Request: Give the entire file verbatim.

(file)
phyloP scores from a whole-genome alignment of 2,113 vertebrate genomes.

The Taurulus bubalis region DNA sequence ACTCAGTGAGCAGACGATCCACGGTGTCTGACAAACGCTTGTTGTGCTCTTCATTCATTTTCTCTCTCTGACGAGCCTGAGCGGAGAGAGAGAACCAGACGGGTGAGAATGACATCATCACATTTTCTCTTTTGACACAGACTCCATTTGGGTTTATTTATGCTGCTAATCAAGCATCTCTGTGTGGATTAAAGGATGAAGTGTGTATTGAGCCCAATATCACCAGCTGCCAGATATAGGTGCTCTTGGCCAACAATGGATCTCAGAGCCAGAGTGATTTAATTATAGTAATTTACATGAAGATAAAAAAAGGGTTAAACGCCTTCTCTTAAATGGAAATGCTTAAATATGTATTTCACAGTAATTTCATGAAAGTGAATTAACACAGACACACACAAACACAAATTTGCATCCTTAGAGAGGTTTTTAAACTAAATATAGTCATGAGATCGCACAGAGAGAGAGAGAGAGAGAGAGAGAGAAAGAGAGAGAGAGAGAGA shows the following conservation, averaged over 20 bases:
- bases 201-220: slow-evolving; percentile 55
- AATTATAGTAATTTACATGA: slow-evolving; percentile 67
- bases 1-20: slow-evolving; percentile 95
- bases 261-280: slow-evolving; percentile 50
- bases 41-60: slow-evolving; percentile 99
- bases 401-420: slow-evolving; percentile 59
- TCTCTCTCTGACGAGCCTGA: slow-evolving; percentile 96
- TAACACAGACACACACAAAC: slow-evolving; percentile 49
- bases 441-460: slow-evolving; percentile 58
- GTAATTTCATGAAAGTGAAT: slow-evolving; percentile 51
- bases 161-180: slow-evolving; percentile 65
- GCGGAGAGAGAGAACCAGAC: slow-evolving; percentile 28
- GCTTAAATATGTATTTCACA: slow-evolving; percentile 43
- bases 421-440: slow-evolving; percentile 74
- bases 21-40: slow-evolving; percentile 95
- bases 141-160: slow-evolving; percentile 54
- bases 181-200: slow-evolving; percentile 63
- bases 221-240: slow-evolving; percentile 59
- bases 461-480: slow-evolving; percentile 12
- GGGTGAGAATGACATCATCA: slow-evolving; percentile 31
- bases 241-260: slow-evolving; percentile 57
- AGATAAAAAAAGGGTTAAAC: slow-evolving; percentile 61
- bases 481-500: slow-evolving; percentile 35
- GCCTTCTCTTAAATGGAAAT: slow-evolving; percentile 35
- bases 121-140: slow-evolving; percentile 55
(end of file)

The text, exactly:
phyloP scores from a whole-genome alignment of 2,113 vertebrate genomes.

The Taurulus bubalis region DNA sequence ACTCAGTGAGCAGACGATCCACGGTGTCTGACAAACGCTTGTTGTGCTCTTCATTCATTTTCTCTCTCTGACGAGCCTGAGCGGAGAGAGAGAACCAGACGGGTGAGAATGACATCATCACATTTTCTCTTTTGACACAGACTCCATTTGGGTTTATTTATGCTGCTAATCAAGCATCTCTGTGTGGATTAAAGGATGAAGTGTGTATTGAGCCCAATATCACCAGCTGCCAGATATAGGTGCTCTTGGCCAACAATGGATCTCAGAGCCAGAGTGATTTAATTATAGTAATTTACATGAAGATAAAAAAAGGGTTAAACGCCTTCTCTTAAATGGAAATGCTTAAATATGTATTTCACAGTAATTTCATGAAAGTGAATTAACACAGACACACACAAACACAAATTTGCATCCTTAGAGAGGTTTTTAAACTAAATATAGTCATGAGATCGCACAGAGAGAGAGAGAGAGAGAGAGAGAGAAAGAGAGAGAGAGAGAGA shows the following conservation, averaged over 20 bases:
- bases 201-220: slow-evolving; percentile 55
- AATTATAGTAATTTACATGA: slow-evolving; percentile 67
- bases 1-20: slow-evolving; percentile 95
- bases 261-280: slow-evolving; percentile 50
- bases 41-60: slow-evolving; percentile 99
- bases 401-420: slow-evolving; percentile 59
- TCTCTCTCTGACGAGCCTGA: slow-evolving; percentile 96
- TAACACAGACACACACAAAC: slow-evolving; percentile 49
- bases 441-460: slow-evolving; percentile 58
- GTAATTTCATGAAAGTGAAT: slow-evolving; percentile 51
- bases 161-180: slow-evolving; percentile 65
- GCGGAGAGAGAGAACCAGAC: slow-evolving; percentile 28
- GCTTAAATATGTATTTCACA: slow-evolving; percentile 43
- bases 421-440: slow-evolving; percentile 74
- bases 21-40: slow-evolving; percentile 95
- bases 141-160: slow-evolving; percentile 54
- bases 181-200: slow-evolving; percentile 63
- bases 221-240: slow-evolving; percentile 59
- bases 461-480: slow-evolving; percentile 12
- GGGTGAGAATGACATCATCA: slow-evolving; percentile 31
- bases 241-260: slow-evolving; percentile 57
- AGATAAAAAAAGGGTTAAAC: slow-evolving; percentile 61
- bases 481-500: slow-evolving; percentile 35
- GCCTTCTCTTAAATGGAAAT: slow-evolving; percentile 35
- bases 121-140: slow-evolving; percentile 55